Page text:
// So, we can check it is of type string whatever the way you define it (string or System.String)
        var memberSymbol = context.SemanticModel.GetSymbolInfo(memberAccessExpr).Symbol as IMethodSymbol;
        if (memberSymbol == null)
            return;

        // Check the method is a member of the class string
        if (memberSymbol.ContainingType.SpecialType != SpecialType.System_String)
            return;

        // If there are not 3 arguments, the comparison type is missing => report it
        // We could improve this validation by checking the types of the arguments, but it would be a little longer for this post.
        var argumentList = invocationExpr.ArgumentList;
        if ((argumentList?.Arguments.Count ?? 0) == 2)
        {
            var diagnostic = Diagnostic.Create(Rule, invocationExpr.GetLocation());
            context.ReportDiagnostic(diagnostic);
        }
    }
}

If you run the VSIX project, you'll see that the analyzer works as expected. However, it's important to add unit tests to quickly validate every case works as expected. The template contains a bunch of methods to easily test the analyzer. Thanks to these classes, a test consists of a string that contains the C# code you want to analyze and a list of expected diagnostics.

[TestClass]
public class UnitTest : CodeFixVerifier
{
    protected override DiagnosticAnalyzer GetCSharpDiagnosticAnalyzer()
    {
        return new MyAnalyzer();
    }

    [TestMethod]
    public void StringComparisonIsMissing_ShouldReportDiagnostic()
    {
        var test = @"
class TypeName
{
    public void Test()
    {
        var a = ""test"";
        System.String.Equals(a, ""v"");
    }
}";
        var expected = new DiagnosticResult
        {
            Id = "SampleAnalyzer",
            Message = "StringComparison is missing",
            Severity = DiagnosticSeverity.Warning,
            Locations =
                new[]
                {
                    // Test0.cs is the name of the file created by VerifyCSharpDiagnostic
                    new DiagnosticResultLocation("Test0.cs", line: 7, column: 9)
                }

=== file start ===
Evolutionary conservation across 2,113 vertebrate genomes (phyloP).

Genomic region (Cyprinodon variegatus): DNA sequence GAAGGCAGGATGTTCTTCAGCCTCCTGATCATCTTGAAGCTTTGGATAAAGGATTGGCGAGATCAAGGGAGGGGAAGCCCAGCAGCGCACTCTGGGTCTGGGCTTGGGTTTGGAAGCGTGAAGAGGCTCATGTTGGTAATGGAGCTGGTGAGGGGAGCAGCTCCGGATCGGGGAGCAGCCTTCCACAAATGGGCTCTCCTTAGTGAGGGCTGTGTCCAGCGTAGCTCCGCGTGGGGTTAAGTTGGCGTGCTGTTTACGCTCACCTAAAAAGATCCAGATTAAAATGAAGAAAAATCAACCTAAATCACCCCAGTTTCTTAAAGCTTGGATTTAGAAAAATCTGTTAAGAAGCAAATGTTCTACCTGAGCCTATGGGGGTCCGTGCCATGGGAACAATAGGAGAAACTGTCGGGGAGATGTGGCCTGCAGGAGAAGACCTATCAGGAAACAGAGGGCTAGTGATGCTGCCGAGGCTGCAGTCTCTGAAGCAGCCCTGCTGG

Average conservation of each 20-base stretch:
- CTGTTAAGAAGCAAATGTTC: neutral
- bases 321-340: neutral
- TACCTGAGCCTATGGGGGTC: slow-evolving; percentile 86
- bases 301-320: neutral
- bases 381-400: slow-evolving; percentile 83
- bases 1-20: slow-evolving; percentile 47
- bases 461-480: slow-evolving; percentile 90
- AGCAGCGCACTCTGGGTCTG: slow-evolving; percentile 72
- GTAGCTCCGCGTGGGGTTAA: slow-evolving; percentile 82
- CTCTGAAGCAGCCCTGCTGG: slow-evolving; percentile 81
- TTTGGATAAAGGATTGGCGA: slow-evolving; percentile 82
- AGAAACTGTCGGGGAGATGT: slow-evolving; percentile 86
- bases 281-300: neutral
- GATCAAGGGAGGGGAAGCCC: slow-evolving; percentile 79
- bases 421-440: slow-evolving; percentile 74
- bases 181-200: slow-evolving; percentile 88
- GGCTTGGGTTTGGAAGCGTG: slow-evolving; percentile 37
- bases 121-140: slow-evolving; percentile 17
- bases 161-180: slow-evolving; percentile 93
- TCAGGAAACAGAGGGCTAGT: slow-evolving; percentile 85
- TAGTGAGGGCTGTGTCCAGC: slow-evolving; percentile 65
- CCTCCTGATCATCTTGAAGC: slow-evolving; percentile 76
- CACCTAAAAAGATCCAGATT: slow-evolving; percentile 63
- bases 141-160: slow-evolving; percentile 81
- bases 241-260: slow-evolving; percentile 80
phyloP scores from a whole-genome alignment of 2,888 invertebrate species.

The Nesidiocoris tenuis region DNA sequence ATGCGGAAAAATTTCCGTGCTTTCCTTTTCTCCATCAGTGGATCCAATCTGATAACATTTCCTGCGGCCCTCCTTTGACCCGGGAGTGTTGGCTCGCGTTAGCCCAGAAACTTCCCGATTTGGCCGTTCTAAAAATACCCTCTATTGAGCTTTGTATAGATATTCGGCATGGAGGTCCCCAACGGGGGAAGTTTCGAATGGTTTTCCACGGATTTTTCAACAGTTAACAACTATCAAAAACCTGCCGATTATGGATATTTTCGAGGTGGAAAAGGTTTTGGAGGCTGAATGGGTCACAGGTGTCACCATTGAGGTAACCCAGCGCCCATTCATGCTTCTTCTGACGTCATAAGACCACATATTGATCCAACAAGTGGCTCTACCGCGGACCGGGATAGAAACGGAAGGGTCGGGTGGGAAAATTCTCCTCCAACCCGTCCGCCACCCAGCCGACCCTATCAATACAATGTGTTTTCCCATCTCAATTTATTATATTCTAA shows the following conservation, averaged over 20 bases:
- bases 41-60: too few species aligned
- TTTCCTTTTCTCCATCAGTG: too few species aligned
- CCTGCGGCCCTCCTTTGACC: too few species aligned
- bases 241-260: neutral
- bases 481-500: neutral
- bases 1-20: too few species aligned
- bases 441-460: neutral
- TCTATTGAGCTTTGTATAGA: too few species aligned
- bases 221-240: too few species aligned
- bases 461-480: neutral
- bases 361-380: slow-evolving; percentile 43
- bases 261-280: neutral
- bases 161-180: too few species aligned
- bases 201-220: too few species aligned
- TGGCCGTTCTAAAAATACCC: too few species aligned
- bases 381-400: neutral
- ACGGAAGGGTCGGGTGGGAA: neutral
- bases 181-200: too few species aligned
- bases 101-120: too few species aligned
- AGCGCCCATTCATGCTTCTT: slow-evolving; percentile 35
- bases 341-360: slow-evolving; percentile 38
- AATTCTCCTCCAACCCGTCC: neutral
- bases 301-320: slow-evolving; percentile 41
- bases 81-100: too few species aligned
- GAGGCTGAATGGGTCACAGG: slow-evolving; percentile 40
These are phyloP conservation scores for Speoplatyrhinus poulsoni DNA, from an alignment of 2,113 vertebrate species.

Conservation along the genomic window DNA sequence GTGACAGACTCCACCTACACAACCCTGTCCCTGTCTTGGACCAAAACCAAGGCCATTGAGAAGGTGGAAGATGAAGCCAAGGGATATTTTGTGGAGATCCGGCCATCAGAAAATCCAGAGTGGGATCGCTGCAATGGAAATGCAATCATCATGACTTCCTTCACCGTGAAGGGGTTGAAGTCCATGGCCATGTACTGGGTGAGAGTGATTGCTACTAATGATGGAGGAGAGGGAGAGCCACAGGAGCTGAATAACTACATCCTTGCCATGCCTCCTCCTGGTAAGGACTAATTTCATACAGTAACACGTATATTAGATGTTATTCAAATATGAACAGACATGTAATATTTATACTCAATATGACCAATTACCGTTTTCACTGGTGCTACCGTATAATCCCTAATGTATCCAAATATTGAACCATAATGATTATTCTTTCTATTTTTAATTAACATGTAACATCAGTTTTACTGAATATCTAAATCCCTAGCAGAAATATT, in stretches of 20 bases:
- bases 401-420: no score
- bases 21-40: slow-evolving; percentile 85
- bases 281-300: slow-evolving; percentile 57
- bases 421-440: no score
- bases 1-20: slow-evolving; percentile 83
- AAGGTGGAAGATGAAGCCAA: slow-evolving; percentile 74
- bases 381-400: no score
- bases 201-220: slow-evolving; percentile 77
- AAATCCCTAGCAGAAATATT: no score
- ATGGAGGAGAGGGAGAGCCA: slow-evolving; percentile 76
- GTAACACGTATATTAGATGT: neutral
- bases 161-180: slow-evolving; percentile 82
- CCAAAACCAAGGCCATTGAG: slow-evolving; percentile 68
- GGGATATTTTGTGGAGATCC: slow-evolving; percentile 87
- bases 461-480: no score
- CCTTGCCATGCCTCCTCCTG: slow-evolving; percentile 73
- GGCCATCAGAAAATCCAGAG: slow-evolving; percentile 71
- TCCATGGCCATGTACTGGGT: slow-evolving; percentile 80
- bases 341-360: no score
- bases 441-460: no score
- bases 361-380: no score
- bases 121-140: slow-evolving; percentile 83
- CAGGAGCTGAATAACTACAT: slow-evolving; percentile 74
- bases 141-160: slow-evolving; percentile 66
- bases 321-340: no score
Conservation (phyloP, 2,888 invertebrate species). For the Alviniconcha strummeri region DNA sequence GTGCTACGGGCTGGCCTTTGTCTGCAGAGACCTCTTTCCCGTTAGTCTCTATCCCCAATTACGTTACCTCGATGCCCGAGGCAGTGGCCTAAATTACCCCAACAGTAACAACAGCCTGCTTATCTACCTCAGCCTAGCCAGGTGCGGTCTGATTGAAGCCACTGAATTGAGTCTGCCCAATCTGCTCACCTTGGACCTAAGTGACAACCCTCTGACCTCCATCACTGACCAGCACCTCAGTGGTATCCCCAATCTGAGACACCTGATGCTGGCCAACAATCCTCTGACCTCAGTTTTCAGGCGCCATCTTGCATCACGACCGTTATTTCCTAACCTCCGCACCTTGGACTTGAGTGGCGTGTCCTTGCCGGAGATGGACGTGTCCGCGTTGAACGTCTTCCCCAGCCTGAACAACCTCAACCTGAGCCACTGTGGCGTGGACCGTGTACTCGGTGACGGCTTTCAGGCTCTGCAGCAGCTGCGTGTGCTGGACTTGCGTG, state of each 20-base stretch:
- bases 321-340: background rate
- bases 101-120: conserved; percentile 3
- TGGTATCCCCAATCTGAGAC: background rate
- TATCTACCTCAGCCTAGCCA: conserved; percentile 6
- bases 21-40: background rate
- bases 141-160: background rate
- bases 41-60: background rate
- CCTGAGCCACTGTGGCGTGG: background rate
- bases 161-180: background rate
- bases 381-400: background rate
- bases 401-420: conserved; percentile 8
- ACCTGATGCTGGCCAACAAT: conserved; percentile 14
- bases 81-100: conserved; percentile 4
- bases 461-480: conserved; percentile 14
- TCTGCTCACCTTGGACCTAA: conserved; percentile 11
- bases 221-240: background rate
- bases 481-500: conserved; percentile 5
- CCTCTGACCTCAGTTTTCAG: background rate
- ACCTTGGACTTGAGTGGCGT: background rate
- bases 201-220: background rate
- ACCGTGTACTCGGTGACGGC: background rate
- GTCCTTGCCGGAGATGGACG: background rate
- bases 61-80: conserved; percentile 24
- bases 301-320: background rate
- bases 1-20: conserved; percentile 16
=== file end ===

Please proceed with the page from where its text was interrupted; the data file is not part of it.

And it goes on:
};

        VerifyCSharpDiagnostic(test, expected);
    }
}

The analyzer works as expected. But as a user, you want to automatically fix the code.

Creating the code fix provider

Once your analyzer has reported a diagnostic, it would be great if you can resolve the issue automatically. That's what CodeFixProviders are for. The idea of a CodeFixProvider is to provide a syntax tree with the expected code from the current document. In our case, it will consist in adding the comparison type argument to the InvocationExpressionSyntax. If you look at the first screenshot, you may have notice that Roslyn shows the diff in the preview window. Roslyn computes this diff from the current document and the one created by your CodeFixProvider, so you have nothing to do here to get this nice feature.

// add this "using static" to easily create syntax nodes
using static Microsoft.CodeAnalysis.CSharp.SyntaxFactory;

[ExportCodeFixProvider(LanguageNames.CSharp, Name = nameof(MyAnalyzerCodeFixProvider)), Shared]
public class MyAnalyzerCodeFixProvider : CodeFixProvider
{
    // The name as it will appear in the light bulb menu
    private const string title = "Add comparison type";

    // The list of rules the code fix can handle
    public sealed override ImmutableArray<string> FixableDiagnosticIds
    {
        get { return ImmutableArray.Create(MyAnalyzerAnalyzer.DiagnosticId); }
    }

    public sealed override FixAllProvider GetFixAllProvider()
    {
        // See https://github.com/dotnet/roslyn/blob/master/docs/analyzers/FixAllProvider.md for more information on Fix All Providers
        return WellKnownFixAllProviders.BatchFixer;
    }

    public sealed override async Task RegisterCodeFixesAsync(CodeFixContext context)
    {
        var root = await context.Document.GetSyntaxRootAsync(context.CancellationToken);

        var diagnostic = context.Diagnostics.First();
        var diagnosticSpan = diagnostic.Location.SourceSpan;

        // Find the type declaration identified by the diagnostic.
        var declaration = root.FindToken(diagnosticSpan.Start).Parent.AncestorsAndSelf().OfType<InvocationExpressionSyntax>().First();

        // Register a code action that will invoke the fix.
        context.RegisterCodeFix(
            CodeAction.Create(
                title: title,
                createChangedDocument: c => FixAsync(context.Document, declaration, c),
                equivalenceKey: title),
            diagnostic);
    }

    private async Task<Document> FixAsync(Document document, InvocationExpressionSyntax invocationExpr, CancellationToken cancellationToken)
    {
        // Create a new list of arguments with System.StringComparison.Ordinal
        var arguments = invocationExpr.ArgumentList.AddArguments(
            Argument(
                    MemberAccessExpression(
                        SyntaxKind.SimpleMemberAccessExpression,